One of the studies used to support the 3K per year was done by Wilson and Stimpson (University of North Texas Health Science Center) http://www.csmonitor.com/USA/Society/2010/0923/Texting-caused-total-distracted-driving-deaths-to-rise-study-finds/(page)/2 They claimed (I have not reviewed the paper):

    “Wilson and Stimpson combined data from the US Fatality Accident Reporting System database with cellphone usage statistics, adjusting for climate, state demographics, and other factors. Using this statistical modeling, they determined that if texting had not existed, the number of distracted driving fatalities would have actually declined from 4,611 to 1,925 per year from 2001 to 2007. As it is, distracted driving deaths increased to 5,870 in 2008, according to the US Department of Transportation.”

    Lets use the number that http://www.distraction.gov/ is using. 3000. What they are saying is that a significantly greater population (cell phone, GPS, and other electronic device users) are responsible for slightly greater than those who have consumed some alcohol (less than 0.08 bac), a total population which is probably significantly less than the electronically distracted drivers. The battle of making 0.08 bac and below drunk driving has been fought and lost by the safety nuts. But they are willing to ban electronic usage in vehicles.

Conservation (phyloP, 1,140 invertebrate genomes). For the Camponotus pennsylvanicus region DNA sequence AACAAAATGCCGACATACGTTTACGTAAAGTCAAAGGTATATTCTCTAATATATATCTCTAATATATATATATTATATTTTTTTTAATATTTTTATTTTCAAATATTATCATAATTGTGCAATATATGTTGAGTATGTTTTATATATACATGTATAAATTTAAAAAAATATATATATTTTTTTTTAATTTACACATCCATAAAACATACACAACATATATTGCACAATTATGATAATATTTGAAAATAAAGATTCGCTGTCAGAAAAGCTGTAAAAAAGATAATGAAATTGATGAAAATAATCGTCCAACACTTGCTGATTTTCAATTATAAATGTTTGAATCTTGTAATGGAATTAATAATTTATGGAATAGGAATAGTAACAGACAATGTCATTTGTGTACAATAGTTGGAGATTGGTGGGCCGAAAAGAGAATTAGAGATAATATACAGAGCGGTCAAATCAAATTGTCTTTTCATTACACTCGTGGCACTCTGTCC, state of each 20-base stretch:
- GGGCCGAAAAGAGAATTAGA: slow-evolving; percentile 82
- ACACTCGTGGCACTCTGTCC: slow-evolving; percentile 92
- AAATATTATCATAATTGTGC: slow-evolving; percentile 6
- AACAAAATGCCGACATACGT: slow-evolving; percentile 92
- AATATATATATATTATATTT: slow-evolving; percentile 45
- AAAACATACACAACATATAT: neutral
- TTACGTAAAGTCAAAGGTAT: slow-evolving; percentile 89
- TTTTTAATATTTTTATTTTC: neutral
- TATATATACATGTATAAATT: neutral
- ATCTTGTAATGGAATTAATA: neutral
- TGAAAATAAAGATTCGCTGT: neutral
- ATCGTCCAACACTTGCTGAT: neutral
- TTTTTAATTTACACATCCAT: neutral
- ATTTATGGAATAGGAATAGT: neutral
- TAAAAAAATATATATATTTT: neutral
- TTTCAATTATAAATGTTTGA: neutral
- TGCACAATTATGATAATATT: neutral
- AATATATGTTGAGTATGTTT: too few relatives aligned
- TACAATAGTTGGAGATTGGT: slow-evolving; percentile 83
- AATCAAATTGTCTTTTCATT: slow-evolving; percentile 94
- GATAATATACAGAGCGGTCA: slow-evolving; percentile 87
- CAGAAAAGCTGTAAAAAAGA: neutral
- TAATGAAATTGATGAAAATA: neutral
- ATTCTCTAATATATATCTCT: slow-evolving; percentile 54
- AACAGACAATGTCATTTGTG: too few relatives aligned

I want to look at some of the papers associated with this – unfortunately I don’t have my university access anymore, and haven’t had a chance to do any homework tonight while dealing with the rugrats. But I thought this would be a tasty morsel for the (admitted) non-driving Statistician to the Stars.

    FYI, DOT is now taking public comment with the eventual intent to create federal regs that would remove access to these devices – which would, of course, impact non-drivers as well. All hail our federal masters!

    To be continued….